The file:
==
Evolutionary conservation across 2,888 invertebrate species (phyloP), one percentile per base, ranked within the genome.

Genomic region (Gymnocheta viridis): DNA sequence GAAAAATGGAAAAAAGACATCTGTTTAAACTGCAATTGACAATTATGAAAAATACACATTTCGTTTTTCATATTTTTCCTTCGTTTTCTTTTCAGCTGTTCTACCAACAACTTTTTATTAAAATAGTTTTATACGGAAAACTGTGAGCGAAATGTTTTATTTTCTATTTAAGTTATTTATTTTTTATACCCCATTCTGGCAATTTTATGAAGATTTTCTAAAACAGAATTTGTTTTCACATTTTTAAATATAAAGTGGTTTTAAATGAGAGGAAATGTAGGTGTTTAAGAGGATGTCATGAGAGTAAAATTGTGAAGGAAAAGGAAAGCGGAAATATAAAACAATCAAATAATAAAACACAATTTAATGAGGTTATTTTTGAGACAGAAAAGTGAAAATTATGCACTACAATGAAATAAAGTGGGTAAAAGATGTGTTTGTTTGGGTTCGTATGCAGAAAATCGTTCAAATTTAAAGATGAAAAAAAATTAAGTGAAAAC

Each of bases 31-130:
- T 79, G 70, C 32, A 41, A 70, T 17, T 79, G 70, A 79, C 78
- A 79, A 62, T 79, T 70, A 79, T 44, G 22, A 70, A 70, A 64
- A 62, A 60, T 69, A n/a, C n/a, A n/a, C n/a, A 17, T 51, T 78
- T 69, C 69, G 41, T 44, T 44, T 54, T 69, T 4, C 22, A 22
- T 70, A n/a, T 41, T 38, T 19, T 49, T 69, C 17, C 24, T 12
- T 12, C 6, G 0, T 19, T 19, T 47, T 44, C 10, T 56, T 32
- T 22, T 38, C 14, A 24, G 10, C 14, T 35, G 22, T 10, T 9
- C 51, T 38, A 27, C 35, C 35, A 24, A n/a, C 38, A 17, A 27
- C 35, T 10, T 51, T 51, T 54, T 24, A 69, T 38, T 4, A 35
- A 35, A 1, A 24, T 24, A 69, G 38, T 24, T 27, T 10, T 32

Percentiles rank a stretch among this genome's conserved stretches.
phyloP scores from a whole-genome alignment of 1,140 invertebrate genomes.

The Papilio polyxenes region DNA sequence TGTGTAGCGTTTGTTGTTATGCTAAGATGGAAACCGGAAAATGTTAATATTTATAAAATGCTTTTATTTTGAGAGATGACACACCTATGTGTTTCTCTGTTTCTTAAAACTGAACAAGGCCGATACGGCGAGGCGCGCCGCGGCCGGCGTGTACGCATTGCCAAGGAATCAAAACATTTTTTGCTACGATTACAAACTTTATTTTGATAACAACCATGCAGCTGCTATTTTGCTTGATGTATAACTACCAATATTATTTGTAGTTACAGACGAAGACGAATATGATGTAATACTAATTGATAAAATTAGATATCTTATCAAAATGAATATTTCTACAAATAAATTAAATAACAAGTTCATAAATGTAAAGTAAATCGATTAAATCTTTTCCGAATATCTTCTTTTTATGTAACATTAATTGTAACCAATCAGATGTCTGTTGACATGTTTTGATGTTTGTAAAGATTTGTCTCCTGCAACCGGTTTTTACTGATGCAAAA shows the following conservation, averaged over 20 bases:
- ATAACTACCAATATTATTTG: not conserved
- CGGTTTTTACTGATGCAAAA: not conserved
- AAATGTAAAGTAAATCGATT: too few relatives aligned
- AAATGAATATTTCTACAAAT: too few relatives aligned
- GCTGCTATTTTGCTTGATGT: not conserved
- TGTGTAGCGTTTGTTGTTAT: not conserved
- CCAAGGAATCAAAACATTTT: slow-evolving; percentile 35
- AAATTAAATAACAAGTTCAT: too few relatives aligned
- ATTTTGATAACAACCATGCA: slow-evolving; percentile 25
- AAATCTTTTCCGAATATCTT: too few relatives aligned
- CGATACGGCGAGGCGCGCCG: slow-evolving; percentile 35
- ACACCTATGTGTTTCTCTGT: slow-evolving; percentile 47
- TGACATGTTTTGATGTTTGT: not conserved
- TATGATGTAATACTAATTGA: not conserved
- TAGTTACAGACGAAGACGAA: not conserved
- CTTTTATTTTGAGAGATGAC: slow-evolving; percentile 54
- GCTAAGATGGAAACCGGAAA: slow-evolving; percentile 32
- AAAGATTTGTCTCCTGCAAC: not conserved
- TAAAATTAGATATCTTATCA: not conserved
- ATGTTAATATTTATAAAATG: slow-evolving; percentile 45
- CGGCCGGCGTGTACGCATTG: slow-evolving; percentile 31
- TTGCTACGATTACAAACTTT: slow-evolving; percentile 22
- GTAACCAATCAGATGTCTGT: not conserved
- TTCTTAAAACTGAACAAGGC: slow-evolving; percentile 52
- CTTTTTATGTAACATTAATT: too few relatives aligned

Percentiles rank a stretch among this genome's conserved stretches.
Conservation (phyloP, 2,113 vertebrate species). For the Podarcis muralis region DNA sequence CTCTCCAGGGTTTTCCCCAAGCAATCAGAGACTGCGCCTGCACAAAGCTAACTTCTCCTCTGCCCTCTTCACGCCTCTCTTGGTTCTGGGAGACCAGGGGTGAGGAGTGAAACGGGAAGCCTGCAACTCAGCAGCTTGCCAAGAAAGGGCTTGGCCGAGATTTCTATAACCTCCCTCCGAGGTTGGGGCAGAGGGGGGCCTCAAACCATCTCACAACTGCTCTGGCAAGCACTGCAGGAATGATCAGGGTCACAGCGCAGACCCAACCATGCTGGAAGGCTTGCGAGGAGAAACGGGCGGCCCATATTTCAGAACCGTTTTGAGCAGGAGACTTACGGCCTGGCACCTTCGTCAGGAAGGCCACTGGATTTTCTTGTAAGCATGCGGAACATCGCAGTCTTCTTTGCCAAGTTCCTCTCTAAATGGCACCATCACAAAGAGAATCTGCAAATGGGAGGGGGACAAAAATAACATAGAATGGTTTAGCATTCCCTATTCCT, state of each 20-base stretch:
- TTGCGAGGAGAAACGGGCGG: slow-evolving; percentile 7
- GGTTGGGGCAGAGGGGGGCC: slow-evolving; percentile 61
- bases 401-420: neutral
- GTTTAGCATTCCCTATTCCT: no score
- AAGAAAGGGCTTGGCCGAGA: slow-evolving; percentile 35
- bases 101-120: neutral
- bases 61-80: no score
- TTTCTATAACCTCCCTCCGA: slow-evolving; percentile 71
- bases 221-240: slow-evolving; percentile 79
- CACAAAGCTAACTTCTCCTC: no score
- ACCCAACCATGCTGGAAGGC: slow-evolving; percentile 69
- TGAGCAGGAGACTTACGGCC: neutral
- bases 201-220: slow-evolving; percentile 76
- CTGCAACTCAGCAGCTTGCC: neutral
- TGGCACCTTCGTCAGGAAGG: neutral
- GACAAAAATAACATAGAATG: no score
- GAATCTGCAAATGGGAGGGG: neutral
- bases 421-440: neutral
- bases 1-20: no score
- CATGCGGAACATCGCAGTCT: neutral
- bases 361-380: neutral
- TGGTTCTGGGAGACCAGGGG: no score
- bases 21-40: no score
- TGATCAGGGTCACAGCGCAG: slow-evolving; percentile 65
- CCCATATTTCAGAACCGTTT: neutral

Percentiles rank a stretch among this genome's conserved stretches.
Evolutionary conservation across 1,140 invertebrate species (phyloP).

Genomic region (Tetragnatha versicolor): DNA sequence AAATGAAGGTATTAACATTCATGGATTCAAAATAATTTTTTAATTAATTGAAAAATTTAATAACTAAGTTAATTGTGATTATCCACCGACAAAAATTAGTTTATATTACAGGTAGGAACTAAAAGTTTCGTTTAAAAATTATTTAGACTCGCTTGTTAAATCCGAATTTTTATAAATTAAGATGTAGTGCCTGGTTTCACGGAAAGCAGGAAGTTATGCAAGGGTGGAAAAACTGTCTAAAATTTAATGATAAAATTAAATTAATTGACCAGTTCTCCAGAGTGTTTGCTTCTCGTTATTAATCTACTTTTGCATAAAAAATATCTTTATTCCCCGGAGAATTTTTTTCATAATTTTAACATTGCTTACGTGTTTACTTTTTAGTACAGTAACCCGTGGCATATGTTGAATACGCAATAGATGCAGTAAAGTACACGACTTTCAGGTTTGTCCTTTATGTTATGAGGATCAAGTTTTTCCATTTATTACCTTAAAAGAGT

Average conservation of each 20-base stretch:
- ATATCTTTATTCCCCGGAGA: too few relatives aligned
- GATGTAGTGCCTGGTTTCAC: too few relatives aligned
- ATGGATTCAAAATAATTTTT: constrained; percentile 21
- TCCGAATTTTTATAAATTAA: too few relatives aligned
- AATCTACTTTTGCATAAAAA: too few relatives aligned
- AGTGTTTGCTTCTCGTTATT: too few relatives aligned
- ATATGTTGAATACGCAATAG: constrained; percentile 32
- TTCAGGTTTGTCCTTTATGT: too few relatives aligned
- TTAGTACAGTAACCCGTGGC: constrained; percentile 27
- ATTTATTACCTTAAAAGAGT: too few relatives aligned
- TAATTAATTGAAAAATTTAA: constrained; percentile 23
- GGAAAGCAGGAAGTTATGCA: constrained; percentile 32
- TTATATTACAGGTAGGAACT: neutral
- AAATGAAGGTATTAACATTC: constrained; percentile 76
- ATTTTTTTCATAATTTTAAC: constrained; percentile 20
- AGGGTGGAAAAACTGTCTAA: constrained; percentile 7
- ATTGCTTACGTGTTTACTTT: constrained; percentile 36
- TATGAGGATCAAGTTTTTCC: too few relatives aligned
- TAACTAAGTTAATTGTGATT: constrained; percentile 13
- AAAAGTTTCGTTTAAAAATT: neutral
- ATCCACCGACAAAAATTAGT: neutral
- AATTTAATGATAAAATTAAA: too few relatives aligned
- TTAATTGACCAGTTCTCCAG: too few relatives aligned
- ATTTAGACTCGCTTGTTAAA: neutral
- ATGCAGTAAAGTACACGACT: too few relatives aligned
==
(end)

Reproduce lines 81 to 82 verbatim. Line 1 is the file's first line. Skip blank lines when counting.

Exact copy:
- TTAGTACAGTAACCCGTGGC: constrained; percentile 27
- ATTTATTACCTTAAAAGAGT: too few relatives aligned